ANNOUNCING THE WINNERS OF THE 2017 CLOSE APPROXIMATIONS CONTEST!
The results of our third Close Approximations translation contest are in! From 215 Fiction and 128 Poetry submissions, esteemed judges David Bellos and Sawako Nakayasu picked one winner and two runners-up in each category to receive 1,000 USD and 250 USD respectively! All winners are showcased in our Summer 2017 edition
, and the judges’ citations are below.
As always, this contest is made possible by your support for Asymptote
. (Despite a London Book Fair award under our belt, we do not receive institutional support on an ongoing basis.) Sustaining members are the backbone of our mission to advocate for emerging translators, as well as for a more inclusive world literature. Help us toward another edition of our contest by signing up from as little as $5 a month! For a limited time, we’ll even throw in a bonus e-book anthology of all the winning entries, with exclusive supplementary material. Join the Asymptote family today!
Fiction Winner (judged by David Bellos):
- Suchitra Ramachandran for her translation of B. Jeyamohan’s “Periyamma’s Words”
- Brian Bergstrom for his translation of Erika Kobayashi’s “See”
- Clarissa Botsford for her translation of an excerpt of Elvira Dones’ Burnt Sun
Poetry Winner (judged by Sawako Nakayasu):
- Anca Roncea for her translation of Andra Rotaru’s “wrong connections”
- Sarah Timmer Harvey for her translation of a selection of poems from Marieke Lucas Rijneveld’s Calf’s Caul
David Bellos’ Citation
- Keith Payne for his translation of a selection of poems from Elvira Ribeiro Tobío’s Welcome to Sing Sing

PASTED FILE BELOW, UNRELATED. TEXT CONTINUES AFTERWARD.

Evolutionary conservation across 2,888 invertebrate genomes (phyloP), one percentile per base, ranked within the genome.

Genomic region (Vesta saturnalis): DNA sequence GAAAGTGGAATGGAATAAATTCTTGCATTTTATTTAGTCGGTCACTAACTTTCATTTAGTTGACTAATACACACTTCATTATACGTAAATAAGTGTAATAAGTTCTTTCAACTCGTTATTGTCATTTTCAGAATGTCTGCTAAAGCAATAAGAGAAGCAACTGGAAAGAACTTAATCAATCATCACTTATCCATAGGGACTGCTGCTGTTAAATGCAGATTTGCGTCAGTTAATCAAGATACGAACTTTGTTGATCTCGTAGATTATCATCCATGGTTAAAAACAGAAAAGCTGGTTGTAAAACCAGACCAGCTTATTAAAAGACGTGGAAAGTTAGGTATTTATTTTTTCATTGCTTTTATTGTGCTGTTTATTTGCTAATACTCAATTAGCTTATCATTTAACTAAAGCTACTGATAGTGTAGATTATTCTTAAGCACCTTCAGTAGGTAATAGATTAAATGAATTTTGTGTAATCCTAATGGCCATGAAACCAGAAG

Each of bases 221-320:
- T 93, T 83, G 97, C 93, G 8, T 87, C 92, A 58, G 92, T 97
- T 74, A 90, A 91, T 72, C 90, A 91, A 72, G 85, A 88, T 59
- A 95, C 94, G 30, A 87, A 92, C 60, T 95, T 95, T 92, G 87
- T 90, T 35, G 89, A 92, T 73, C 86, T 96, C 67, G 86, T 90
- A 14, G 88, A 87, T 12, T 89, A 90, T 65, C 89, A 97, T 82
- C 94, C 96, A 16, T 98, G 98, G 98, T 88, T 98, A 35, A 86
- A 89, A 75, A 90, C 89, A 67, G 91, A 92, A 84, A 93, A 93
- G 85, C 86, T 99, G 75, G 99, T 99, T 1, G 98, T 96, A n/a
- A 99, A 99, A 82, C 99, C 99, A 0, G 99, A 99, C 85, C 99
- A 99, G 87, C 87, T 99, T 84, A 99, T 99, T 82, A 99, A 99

Thanks to the hard work of the Asymptote
team, I was asked to read only the best thirty out of over 200 submissions for the Close Approximations 2017 Fiction Prize
. A mostly enjoyable task, even if the picture of human life that emerges from these fragments of the global imagination is not a very happy one. Dystopian futurologists are writing in Russian, Spanish, Japanese and French; real-world topics treated in these and other languages include genital mutilation, the Balkan conflict, China’s bad lands, the execution of an abortionist, and the special burden of having a Swiss yidische mame
. Humour is not entirely absent, but it is less prevalent (and less funny, alas) than it probably would be in an equivalent sample of writing in English. What struck me also is that a significant number of the translators (whose names have not been revealed to me) must be working into L2 (some mistakes are give aways). I am not sure whether to say how impressed I am that non-native English speakers can get so near to perfect, or that more L1 English speakers must learn Bosnian and Korean and Turkish and Romanian and so on if most of the literatures of the world are to get a broad and respectful reception in the UK and the USA.
There were several contenders for second place, but I have absolutely no doubt that the prize itself must go to the charming, wonderful, unusual story of “Periyamma’s Words” by the Tamil writer B. Jeyamohan
in Suchitra Ramachandran
’s translation. It tells of how an illiterate old lady from South India was taught some basic English before being sent to live in the USA—with word definitions being given out of traditional Indian stories in contrast and conjunction with classical stories from the West. By the same token it is also a lesson in learning Tamil (or rather, learning India) for Western readers. It is a witty and heart-warming tale illustrating the paradoxical position of translation itself, as a way of crossing boundaries and as a way of understanding what boundaries cannot be crossed.Erika Kobayashi
’s “See” earns its place as a runner up by imagining a world just like ours save for a craze for a pill called “See” that induces temporary blindness. People take it so as to go out on blind dates and drives to the sea. Read on! The English of the translation by Brian Bergstrom
seems to me flawless.
In a different class and genre, Burnt Sun
by the distinguished Albanian émigrée writer and film-maker Elvira Dones